Grasping the thistle of Air Passenger Duty
by Gordon Dewar, Edinburgh Airport’s Chief Executive
Tourism and inward investment are of vital economic importance to Scotland and we have a shared goal to ensure we make it as easy as possible for people to visit Scotland.
I have been campaigning for a cut Air Passenger Duty (APD) since 2008, and warmly welcome the Scottish Government’s consultation on this matter.
Even though we’re an island nation on the western periphery of Europe, our APD is the highest air tax in the world. Making it expensive means airlines invest in other European countries and Scotland misses out with fewer routes and less choice - and fewer people in Europe have the opportunity to visit Scotland.
APD is damaging, regressive and serves no purpose beyond revenue generation that would be more than compensated for with other tax income streams that are currently held back.
For greater numbers of people from overseas to spend holidays here, visit friends and family, study and do business in Scotland it is vital that the Scottish Government takes this golden opportunity and cut APD by 50 per cent in April 2018.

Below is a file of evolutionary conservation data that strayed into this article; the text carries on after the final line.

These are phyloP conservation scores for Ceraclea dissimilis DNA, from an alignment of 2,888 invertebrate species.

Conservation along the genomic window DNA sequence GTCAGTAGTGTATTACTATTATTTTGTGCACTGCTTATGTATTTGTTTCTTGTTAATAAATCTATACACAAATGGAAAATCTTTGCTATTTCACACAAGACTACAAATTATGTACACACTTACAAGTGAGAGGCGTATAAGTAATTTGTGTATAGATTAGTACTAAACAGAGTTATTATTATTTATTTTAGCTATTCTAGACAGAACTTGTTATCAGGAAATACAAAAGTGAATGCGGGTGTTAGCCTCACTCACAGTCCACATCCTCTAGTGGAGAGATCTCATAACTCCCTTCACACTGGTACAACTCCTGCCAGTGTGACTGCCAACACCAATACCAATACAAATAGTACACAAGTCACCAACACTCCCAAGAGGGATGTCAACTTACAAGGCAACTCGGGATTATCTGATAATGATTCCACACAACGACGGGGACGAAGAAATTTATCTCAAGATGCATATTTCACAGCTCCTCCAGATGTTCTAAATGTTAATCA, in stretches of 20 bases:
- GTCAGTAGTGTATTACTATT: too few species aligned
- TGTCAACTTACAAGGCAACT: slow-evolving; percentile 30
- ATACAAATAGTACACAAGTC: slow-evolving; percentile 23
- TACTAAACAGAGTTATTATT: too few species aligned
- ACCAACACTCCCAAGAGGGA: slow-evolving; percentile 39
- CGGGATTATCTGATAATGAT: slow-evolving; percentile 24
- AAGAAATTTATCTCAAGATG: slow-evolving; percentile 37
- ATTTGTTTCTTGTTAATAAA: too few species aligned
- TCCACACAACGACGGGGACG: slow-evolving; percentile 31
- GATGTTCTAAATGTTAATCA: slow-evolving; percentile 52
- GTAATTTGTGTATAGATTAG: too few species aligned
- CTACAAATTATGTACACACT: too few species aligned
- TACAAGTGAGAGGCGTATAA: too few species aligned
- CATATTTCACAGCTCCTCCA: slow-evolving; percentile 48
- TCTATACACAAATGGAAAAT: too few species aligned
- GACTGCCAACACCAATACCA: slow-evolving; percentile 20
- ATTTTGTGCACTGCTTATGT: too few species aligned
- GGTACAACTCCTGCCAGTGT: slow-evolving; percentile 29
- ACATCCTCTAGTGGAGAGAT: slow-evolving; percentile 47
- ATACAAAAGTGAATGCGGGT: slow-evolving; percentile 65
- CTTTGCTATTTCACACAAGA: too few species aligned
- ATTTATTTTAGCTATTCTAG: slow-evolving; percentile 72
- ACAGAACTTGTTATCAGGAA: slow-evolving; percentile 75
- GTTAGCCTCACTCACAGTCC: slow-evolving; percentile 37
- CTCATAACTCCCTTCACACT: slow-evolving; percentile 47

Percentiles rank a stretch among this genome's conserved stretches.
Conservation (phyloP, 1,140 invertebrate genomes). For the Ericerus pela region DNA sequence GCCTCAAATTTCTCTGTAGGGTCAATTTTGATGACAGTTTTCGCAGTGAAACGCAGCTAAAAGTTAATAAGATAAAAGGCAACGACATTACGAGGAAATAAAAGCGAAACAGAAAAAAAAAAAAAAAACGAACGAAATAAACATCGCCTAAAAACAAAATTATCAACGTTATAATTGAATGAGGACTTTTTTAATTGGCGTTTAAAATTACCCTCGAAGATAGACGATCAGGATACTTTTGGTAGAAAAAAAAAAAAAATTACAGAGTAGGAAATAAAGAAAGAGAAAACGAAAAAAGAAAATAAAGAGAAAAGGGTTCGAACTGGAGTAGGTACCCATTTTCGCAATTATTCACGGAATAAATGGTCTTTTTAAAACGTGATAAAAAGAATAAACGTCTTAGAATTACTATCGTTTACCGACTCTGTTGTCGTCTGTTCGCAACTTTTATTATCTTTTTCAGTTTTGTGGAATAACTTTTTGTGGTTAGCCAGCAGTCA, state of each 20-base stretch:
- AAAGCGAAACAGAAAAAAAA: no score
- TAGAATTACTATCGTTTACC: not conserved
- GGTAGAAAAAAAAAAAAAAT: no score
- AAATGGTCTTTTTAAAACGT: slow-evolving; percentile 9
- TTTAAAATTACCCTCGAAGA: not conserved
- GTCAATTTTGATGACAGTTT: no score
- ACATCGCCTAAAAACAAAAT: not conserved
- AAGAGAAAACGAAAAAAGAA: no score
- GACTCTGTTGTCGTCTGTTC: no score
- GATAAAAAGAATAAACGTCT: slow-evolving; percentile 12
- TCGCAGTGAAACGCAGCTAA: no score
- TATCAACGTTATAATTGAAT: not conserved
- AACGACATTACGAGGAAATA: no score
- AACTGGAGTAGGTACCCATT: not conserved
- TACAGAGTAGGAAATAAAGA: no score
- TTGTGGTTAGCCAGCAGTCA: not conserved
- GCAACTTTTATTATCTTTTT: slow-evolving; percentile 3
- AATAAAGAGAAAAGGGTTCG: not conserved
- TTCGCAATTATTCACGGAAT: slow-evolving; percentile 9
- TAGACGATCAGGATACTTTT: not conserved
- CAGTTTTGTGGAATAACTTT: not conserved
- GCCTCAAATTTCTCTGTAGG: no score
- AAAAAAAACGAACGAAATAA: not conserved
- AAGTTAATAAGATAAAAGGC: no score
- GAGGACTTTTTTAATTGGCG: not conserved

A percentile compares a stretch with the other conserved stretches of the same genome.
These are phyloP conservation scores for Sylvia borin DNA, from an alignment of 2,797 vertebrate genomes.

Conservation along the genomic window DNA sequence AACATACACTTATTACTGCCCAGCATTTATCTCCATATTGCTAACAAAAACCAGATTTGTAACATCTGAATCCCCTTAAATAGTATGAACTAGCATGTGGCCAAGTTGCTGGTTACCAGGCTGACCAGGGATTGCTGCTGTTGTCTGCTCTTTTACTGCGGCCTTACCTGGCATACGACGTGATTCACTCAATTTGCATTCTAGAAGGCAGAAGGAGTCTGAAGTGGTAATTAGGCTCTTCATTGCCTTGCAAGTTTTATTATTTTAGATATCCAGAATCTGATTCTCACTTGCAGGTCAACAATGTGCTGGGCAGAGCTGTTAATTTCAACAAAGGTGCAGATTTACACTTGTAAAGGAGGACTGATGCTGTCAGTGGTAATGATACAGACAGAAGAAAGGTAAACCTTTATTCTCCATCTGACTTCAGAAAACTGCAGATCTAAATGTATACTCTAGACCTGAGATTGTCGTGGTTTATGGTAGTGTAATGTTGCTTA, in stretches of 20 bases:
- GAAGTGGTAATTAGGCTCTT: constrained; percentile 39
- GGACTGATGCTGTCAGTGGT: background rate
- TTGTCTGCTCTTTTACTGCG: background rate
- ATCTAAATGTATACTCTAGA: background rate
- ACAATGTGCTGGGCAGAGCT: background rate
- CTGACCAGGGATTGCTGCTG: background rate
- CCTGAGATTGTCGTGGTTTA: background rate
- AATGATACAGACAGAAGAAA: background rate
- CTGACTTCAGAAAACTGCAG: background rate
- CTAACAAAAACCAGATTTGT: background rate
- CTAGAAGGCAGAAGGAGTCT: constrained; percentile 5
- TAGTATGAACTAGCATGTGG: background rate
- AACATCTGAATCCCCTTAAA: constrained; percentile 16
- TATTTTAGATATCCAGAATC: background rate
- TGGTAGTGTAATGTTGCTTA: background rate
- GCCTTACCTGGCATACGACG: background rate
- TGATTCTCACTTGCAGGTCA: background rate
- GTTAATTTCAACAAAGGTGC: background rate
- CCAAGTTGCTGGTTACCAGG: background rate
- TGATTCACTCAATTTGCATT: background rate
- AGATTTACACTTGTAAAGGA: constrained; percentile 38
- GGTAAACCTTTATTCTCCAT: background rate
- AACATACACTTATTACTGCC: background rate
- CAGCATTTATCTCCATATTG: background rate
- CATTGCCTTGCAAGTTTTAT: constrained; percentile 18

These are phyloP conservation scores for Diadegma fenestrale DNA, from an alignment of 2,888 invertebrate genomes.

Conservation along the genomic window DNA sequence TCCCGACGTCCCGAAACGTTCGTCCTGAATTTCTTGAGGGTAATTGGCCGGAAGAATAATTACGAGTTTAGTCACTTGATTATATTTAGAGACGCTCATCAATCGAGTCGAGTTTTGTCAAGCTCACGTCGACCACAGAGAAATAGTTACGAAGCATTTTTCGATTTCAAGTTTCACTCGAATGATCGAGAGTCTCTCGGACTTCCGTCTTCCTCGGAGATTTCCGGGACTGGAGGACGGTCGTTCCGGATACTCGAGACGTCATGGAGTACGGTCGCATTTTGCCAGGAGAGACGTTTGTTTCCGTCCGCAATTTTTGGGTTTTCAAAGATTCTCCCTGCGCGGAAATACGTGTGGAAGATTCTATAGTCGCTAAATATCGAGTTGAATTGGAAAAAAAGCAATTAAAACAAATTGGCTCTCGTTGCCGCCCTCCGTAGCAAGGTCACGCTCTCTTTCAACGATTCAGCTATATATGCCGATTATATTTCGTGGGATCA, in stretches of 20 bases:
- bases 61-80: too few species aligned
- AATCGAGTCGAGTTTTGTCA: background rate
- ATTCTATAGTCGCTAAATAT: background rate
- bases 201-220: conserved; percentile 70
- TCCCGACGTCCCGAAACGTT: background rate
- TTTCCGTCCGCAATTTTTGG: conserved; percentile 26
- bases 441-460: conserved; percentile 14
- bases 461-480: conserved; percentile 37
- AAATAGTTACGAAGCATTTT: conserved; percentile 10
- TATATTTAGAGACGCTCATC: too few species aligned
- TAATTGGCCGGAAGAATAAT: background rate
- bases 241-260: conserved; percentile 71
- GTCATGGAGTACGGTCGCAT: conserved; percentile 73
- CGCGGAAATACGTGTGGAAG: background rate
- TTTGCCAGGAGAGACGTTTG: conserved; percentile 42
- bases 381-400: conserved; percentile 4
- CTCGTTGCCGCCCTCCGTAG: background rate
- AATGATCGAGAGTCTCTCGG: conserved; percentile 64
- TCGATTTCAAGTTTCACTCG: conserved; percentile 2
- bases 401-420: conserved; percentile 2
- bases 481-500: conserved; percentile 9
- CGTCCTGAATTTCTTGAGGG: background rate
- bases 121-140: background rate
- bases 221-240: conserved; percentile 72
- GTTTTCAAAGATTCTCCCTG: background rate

Edinburgh Airport enjoyed a record-breaking year in 2015 but if we’re to continue attracting new routes it is crucial that the Scottish Government grasp the thistle of APD.
The preferred 50 % cut will mean an additional 18 million passengers using Scotland’s airports between the cut being confirmed and the end of 2021.
This translates to the creation of over 10,000 new jobs in tourism and gives rise for new opportunities to promote Scotland on the international stage.
A 50 % cut in April 2018 will also deliver a net increase in Scottish Government income – through more passengers paying APD and wider tax receipts arising from new jobs and increased economic activity.
Halving APD is an investment as the gains will more than offset any feared income cut.
The muted 10 % cut per year over the course of the next parliament will not deliver the gains that a 50 % cut in one move will.
This 10 % ‘salami slicing’ will not attract the airlines to invest in more direct routes and will therefore not deliver more passengers beyond otherwise expected growth.
On top of this the changes every 12 months will mean of additional paper work for the airlines, airports and for Scottish Government officials.
The airlines have confirmed this.
EasyJet is planning to dramatically increase the number of flights to Scotland – but only if a 50 % cut is made in one move - increasing passenger numbers from 5.5 million to 7 million a year.
Ryanair has made similar commitments – and other airlines are watching with great interest.
To get the maximum return we need our government to be bold – a piecemeal approach to cutting APD will not work.